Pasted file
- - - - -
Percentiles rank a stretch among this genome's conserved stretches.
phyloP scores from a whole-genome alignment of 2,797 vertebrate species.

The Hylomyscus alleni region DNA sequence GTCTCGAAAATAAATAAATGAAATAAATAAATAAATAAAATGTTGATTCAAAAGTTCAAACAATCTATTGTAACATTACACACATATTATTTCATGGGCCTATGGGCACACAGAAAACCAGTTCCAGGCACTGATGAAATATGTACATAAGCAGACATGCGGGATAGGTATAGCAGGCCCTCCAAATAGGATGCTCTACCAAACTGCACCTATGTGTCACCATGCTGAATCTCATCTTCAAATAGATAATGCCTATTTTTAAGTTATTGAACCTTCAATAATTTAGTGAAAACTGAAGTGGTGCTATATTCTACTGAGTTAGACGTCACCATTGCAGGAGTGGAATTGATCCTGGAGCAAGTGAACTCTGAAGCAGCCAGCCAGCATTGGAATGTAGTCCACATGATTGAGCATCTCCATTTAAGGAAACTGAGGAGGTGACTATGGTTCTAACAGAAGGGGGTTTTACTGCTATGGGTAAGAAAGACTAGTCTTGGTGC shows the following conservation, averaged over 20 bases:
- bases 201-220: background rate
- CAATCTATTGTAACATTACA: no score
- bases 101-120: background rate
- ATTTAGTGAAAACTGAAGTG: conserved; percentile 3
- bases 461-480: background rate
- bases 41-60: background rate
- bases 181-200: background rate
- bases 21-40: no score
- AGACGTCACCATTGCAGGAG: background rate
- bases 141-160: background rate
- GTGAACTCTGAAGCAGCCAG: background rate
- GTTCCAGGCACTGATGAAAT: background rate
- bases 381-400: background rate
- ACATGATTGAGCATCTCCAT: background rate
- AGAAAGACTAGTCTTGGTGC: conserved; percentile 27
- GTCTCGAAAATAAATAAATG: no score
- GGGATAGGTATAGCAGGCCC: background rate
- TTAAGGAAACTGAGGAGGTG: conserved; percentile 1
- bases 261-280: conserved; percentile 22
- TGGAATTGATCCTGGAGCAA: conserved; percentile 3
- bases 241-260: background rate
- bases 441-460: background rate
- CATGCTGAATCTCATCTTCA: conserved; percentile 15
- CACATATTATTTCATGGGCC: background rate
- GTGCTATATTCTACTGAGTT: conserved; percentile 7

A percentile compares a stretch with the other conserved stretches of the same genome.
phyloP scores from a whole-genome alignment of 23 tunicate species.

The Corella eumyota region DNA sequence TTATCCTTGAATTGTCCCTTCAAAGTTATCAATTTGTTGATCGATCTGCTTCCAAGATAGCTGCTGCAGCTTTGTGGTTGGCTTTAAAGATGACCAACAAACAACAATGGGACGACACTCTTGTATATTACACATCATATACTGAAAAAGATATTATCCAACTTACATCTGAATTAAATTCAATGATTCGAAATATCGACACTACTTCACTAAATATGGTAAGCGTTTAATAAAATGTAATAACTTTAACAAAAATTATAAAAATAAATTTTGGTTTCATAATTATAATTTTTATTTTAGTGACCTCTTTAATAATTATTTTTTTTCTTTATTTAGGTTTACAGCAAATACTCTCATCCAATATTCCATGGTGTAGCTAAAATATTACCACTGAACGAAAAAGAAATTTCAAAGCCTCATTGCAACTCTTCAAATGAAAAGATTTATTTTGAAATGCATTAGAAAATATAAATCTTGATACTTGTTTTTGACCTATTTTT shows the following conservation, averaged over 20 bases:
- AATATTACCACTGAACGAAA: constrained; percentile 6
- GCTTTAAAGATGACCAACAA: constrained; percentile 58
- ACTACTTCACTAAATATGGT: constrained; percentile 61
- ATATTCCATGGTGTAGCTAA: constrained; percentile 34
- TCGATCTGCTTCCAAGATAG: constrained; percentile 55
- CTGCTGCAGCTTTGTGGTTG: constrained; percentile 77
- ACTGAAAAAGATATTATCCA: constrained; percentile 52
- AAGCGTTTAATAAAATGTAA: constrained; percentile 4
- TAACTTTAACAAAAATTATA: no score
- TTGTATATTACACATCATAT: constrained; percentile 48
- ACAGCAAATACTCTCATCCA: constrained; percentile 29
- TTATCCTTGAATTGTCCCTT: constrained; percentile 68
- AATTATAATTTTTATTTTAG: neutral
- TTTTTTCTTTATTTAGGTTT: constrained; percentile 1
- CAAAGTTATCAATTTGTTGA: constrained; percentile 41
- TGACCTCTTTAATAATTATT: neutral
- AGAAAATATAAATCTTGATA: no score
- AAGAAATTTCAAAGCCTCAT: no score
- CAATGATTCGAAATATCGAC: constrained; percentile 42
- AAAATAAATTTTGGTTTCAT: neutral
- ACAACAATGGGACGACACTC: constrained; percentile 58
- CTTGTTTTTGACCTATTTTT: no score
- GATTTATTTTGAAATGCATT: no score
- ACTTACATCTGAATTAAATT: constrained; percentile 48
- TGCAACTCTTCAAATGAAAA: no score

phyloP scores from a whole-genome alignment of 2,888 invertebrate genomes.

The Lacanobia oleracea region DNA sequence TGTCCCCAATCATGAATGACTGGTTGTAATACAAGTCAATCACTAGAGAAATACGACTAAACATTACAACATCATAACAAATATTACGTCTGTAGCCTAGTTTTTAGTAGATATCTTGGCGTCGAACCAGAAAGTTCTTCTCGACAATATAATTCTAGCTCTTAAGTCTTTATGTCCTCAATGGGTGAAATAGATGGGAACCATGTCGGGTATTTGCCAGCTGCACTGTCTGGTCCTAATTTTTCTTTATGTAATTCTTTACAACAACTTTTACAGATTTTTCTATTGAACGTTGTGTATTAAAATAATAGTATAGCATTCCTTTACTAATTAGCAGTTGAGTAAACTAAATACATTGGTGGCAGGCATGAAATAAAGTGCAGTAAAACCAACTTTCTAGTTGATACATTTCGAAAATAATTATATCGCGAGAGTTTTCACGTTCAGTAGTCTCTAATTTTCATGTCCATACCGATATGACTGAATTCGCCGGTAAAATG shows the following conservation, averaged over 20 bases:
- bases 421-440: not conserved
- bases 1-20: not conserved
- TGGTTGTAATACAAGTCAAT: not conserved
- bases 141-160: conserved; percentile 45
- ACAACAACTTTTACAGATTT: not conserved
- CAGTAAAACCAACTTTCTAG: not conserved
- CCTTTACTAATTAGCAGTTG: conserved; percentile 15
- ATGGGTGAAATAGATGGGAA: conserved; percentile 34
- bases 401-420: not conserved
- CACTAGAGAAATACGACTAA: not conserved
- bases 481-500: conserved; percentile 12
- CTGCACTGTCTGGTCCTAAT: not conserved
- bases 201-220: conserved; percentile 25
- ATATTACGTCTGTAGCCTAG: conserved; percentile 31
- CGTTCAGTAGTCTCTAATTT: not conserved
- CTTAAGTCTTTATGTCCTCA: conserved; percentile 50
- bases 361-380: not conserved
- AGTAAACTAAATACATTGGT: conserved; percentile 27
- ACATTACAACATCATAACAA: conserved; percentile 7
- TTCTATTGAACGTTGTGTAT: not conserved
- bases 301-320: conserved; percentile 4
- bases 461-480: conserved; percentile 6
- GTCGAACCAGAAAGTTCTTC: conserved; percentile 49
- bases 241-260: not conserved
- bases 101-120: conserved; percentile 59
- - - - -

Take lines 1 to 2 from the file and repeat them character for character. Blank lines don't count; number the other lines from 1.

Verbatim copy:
Percentiles rank a stretch among this genome's conserved stretches.
phyloP scores from a whole-genome alignment of 2,797 vertebrate species.